As consumers go, so goes the economy. That's the mantra to keep in mind if you think the Federal Reserve's Mar. 21 policy meeting will be the last one you have to worry about this year. Consumer spending accounts for two-thirds of U.S. real gross domestic product, and it has accounted for the lion's share of economic growth during the past two years.
So how do consumers go right now? They go like gangbusters. Retail sales jumped 1.1% in February, with gains in almost all sectors. Vehicle sales alone are on track to set a record for the first quarter, and a March survey of homebuilding activity shows that demand for new housing, although slowing a bit, remains strong. Also, robust buying by households is boosting industrial output as well as making it difficult for businesses to keep sufficient inventories on hand.
The seemingly unstoppable momentum of consumers is why the markets consider another quarter-point hike in the federal funds rate on Mar. 21, to 6%, a done deal. But will that be enough? Households have ignored the Fed's full percentage-point rise in rates since last June, and, so far, the spike in gasoline prices has had no visible effect on sales of other items. The growth of inflation-adjusted retail sales has actually accelerated in each quarter since the Fed began hiking rates (chart).
That said, keep in mind that the Fed will do what is necessary to slow the economy to a pace that keeps the labor markets from tightening further and stops inflationary pressures from taking hold. To do that, consumer-led demand must slow. With no sign of that, the markets are starting to build in another quarter-point hike at the Fed's May 16 meeting, and a growing number of economists believe that the Fed will not be able to stop there.
IF ANYTHING, the recent retail sales report was strong evidence that the economy was almost as robust in the first quarter of 2000 as it was in the second half of 1999, when real GDP growth averaged a torrid 6.3% annual pace. The strong February sales gain was slightly better than expected, and excluding cars, retail buying surged 1%. Increases were posted in all categories except bars and restaurants and building materials.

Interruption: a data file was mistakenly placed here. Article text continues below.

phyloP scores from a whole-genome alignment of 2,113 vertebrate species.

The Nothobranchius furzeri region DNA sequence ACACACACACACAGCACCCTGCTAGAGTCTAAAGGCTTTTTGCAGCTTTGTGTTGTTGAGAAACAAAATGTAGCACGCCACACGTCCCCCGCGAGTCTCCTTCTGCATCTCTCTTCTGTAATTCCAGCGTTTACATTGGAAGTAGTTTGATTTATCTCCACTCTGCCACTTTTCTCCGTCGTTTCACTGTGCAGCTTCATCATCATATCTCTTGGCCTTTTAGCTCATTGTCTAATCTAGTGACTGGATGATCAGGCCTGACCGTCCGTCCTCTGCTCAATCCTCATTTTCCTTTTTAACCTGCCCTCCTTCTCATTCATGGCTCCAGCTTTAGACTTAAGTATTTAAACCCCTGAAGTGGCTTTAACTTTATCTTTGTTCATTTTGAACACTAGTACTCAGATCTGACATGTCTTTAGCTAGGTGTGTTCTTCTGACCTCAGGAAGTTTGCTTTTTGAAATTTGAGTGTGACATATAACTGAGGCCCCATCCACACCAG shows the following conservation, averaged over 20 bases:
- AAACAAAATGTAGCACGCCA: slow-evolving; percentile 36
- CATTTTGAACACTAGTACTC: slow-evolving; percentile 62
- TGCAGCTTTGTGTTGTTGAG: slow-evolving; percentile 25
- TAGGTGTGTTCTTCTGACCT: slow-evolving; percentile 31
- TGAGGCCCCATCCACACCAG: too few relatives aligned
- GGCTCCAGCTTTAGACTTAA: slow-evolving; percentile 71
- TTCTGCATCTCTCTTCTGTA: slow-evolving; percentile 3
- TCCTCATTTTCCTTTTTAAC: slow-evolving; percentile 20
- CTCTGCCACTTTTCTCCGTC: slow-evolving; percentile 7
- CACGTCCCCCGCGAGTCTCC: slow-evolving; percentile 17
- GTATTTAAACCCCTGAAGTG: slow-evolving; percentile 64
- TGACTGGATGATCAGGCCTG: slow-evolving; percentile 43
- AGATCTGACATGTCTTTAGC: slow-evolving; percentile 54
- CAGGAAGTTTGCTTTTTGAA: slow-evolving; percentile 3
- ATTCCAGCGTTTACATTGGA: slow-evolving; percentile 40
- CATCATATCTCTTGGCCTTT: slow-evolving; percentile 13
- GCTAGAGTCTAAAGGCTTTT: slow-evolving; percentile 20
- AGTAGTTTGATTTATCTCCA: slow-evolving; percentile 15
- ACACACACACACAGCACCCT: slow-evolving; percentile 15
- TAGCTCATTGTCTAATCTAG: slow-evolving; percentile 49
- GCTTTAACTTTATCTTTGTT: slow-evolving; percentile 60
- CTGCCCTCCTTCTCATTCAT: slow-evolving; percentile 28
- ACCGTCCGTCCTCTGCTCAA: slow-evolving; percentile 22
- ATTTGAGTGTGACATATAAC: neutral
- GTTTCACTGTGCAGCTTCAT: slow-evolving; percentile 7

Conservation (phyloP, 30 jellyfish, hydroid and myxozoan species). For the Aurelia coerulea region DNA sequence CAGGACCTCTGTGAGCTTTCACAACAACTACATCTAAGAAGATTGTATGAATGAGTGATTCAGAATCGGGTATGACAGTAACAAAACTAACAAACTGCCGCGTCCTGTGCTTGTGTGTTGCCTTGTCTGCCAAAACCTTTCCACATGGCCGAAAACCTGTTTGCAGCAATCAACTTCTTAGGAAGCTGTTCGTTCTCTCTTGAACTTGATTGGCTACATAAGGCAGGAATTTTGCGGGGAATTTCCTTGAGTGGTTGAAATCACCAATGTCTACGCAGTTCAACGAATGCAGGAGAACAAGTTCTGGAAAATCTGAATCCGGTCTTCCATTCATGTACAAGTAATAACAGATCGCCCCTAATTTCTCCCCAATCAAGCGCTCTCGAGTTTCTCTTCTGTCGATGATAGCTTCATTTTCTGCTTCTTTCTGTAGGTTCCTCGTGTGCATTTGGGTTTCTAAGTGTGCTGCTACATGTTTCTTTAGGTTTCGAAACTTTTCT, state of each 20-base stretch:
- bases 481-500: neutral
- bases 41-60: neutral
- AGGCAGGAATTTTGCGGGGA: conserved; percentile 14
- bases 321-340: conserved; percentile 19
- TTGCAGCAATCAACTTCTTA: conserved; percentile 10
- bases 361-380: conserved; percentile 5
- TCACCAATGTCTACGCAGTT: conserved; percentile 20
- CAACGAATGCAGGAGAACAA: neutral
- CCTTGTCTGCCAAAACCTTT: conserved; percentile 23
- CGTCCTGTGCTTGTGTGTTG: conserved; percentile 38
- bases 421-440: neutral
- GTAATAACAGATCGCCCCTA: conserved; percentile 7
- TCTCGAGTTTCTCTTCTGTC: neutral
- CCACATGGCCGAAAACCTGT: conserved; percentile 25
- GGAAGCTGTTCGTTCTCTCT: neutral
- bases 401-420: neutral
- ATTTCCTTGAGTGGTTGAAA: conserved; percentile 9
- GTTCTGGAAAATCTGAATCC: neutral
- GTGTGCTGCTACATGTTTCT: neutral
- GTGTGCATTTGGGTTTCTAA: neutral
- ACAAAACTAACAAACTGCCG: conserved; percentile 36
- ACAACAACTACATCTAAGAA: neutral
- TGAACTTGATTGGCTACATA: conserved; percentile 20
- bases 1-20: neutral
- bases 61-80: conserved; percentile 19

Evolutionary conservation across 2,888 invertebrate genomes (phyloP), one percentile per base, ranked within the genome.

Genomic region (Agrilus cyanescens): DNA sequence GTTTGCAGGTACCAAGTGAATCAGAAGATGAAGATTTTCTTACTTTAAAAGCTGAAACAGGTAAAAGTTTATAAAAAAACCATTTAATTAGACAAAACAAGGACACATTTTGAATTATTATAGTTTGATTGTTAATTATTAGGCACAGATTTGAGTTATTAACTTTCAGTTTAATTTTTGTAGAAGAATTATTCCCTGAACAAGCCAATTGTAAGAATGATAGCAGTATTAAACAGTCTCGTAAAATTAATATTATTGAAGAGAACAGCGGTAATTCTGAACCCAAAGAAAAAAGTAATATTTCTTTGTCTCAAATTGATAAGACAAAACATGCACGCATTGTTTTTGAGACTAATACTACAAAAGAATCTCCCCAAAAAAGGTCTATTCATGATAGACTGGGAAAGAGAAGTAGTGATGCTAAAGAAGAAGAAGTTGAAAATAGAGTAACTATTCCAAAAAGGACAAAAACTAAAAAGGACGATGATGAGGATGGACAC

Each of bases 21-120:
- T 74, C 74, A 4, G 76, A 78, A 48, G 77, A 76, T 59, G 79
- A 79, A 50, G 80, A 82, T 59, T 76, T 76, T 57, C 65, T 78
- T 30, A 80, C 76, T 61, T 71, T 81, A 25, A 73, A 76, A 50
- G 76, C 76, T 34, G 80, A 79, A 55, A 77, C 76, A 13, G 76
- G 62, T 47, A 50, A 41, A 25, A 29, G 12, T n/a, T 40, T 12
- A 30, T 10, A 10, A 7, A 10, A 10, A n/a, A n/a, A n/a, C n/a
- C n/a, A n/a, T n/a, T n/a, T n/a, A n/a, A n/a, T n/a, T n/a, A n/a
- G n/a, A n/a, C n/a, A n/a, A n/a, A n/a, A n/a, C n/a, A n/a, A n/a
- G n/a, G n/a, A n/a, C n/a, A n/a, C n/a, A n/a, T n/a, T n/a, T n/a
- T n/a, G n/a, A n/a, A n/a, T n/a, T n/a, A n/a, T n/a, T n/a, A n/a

Car dealerships were especially busy last month, despite rising worries over gasoline prices. Dealer receipts were up 1.4%. Unit sales of cars and light trucks hit a record 19 million annual rate in February after an equally impressive 17.7 million sales rate in January, and sales of gas-guzzling SUVs are stronger than ever.
Not surprisingly, the recent spike in gasoline prices gave a noticeable boost to sales at the pump. Gas station receipts climbed 4.3% last month after dipping 0.6% in January. And higher prices will likely lift March receipts as well. The Energy Dept. reports that retail prices for regular gas hit a record $1.527 per gallon in mid-March, up more than 50 cents from a year ago. Since just the beginning of the year, gas prices have shot up by 25 cents (chart).
Gas prices are expected to hit $2 a gallon by the summer, but the increase has already crimped household buying power. A USA Today/CNN/Gallup poll found that 41% of drivers say that higher pump prices are an "economic hardship," with the burden falling more heavily on lower-income households. Moreover, expect gas prices to have at least as big an effect on consumer inflation in March as they did in February.